One of the more exciting aspects of cryptocurrency and the blockchains that support them is that they have no central authority (ideally) calling all the shots and running the network. Instead, we have hundreds, thousands, or more individuals and groups that act as network nodes and process transactions and secure the networks. The problem with this, however, is obvious. Why would anyone choose to willingly commit their time, energy, or resources to something when they get nothing in return? For instance, if bitcoin mining yielded no rewards whatsoever, do you think anyone would do it? Perhaps an altruistic few would, but the support for that network would be nowhere near what it is today if it wasn’t potentially profitable. This is where we get into the fascinating domain of incentives.
Incentives, like mining rewards, are what make people commit to supporting a network. While bitcoin and other coins rely on proof-of-work mining, PIVX chose to take it in an entirely different direction by using proof-of-stake. This begs the question – what’s the best way to find a balance between incentivizing enough people to have a stable and secure network, and not making an uneven playing field where only the rich and powerful are able to benefit? To make things more complicated, how do you attract the rich and powerful who have far more resources than the rest of us, while not making it unfair for the less wealthy? This could be a long one, but this week’s edition of PIVX Prose is all about finding the right balance between incentives, fairness, and security.
Proof-of-Work Works (but Sucks)
Let’s face it, the bitcoin network (I’m talking BTC) has never successfully been hacked. I don’t mean that coins have never been stolen, I mean that the network itself has never suffered a direct attack that succeeded. Compare this to other, smaller projects that rely on proof-of-work that have successfully been attacked. My point is that under the right circumstances, proof-of-work can provide security and process a sufficient enough amount of transactions to make the network desirable.
However, as the subheading for this section suggests, we at PIVX think that proof-of-work sucks. If other projects or coins want to use it, good on them, but we decided to go in a different direction.
To explain why we made this decision, let’s go over the few of the reasons why proof-of-work is far from ideal. I could write a book on just the subject to proof-of-work, so I’m going to be glossing over a lot of details here. If you have any nitpicks you want to share, feel free to do so in the comments.
First, the biggest elephant in the room when addressing proof-of-work is that it is wasteful. Proof-of-work requires vast armies of high-intensity computing devices like ASIC miners cranking out billions upon billions of calculations per second across the globe in order to work. Not only that, but mining is competitive. That means miners are forced to continually upgrade and deploy more and more machines to stand any chance of winning the pot. This means that as time goes on, increasingly more copious amounts of energy are needed to support the network and for miners to remain competitive.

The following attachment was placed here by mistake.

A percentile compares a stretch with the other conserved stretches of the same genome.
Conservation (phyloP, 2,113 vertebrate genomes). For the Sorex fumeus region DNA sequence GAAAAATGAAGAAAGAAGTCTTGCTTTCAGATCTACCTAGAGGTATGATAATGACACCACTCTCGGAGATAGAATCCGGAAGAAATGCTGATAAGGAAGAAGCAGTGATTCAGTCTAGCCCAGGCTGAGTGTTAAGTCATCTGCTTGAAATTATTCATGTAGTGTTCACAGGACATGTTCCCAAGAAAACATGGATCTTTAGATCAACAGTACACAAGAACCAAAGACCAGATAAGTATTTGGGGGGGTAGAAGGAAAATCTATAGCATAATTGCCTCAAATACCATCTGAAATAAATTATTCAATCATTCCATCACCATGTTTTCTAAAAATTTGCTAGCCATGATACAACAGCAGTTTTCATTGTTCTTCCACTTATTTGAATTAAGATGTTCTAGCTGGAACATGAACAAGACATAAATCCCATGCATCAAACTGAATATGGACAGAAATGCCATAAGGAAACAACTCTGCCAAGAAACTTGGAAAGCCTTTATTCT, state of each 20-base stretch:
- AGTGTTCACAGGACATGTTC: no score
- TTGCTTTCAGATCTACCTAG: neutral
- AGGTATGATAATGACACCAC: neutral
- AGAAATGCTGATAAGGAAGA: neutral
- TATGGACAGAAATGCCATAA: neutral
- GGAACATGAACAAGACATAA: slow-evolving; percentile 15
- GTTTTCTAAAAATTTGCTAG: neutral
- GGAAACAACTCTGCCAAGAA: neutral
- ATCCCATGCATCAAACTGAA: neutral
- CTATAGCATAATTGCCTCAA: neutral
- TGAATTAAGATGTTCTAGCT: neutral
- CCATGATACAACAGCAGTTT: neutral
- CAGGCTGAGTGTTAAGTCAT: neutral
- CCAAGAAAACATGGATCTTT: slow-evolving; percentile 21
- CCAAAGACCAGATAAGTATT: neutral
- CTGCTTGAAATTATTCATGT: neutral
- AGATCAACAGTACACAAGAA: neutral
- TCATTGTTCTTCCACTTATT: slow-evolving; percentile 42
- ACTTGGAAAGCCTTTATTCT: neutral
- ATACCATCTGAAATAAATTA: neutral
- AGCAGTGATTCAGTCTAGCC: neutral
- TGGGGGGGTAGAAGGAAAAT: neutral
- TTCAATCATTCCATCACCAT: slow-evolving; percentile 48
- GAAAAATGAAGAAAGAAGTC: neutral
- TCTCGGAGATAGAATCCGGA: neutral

A lot could be said about the global banking industry and its energy consumption in comparison to bitcoin, but that’s not the main focus of our discussion today. Instead, we’re focusing on different forms of blockchain consensus models.
This hypercompetitive environment leads to a secondary problem. Smaller competitors such as individuals and hobbyists stand virtually no chance of ever being profitable outside of major boom cycles. That means unless prices are skyrocketing, individual and hobbyist miners will be lucky just to break even, let alone make a meager profit. So who is winning, then? That’s easy. Industrial-scale miners and the companies that control near-monopolies on ASIC mining devices (like Bitmain). These companies are the only ones that are able to purchase the machines in large enough quantities to benefit from economies of scale. This is doubly true of ASIC manufacturers themselves, as they are able to build the machines at cost and can recover this investment far easier than someone who is paying for the device at full retail price or higher. In short, it’s impossible for smaller players to compete. You’re either a massive behemoth that’s already wealthy beyond compare, or you need to GTFO.
With these first two issues in mind, a third concern then arises as a result of the first two. And that is, of course, centralization. If all of the hash rate is tied up amongst just a small handful of major players, these players can potentially threaten the network directly. This is especially ominous if we factor in that these major players might be forced to comply with local government laws that could be extremely anti-cryptocurrency.
Proof-of-Stake: A Better Alternative?
I won’t be able to delve deep into how proof-of-stake works here, but I’ll give you a very brief definition before we move on. In the simplest terms, proof-of-stake doesn’t use high-intensity, wasteful mining hardware. Instead, anyone with a consumer level computer can participate successfully and profitably. A user just has to buy and hold onto the coin in question and keep it in an online wallet. That wallet will help process transactions and secure the network in the background. Periodically, the person staking will receive rewards from the network in the same way that a bitcoin miner would when mining bitcoin. The catch is that there is a degree of chance involved. The more coins you hold in your wallet, the higher the chance that you will successfully stake.
The key advantage here is that anyone can participate in a proof-of-stake network. They don’t need to have vast armies of ASIC miners running 24 hours a day. Even using a 10-year-old computer, any coin holder can successfully stake and earn rewards. While it’s not a reality yet, PIVX even dreams of offering staking through mobile devices. My fingers are crossed that it becomes a reality someday.
That all sounds well and good, but some say PoS gives an advantage to the wealthy. But, let’s parse this out a bit. When you understand the math of it all, it offers the same percentage of reward for ALL stakers. Consider your savings account. The more money you have in your bank account, the more interest you get. That’s fair and reasonable. On the reverse side of this, if our tax systems taxed all with the same percentage, that could be fair as well.
Sadly, in the old money system, the rich gain wealth not only from interest on their money but from paying a lower percentage of taxes. With PIVX, the more coins you stake, the more chances you will have to earn rewards. You can think of it as a reusable lottery ticket. Each PIV you hold is a ticket that could win in every block reward which occurs once per minute. It makes sense then that the more tickets you keep, the more chances you have of winning each cycle.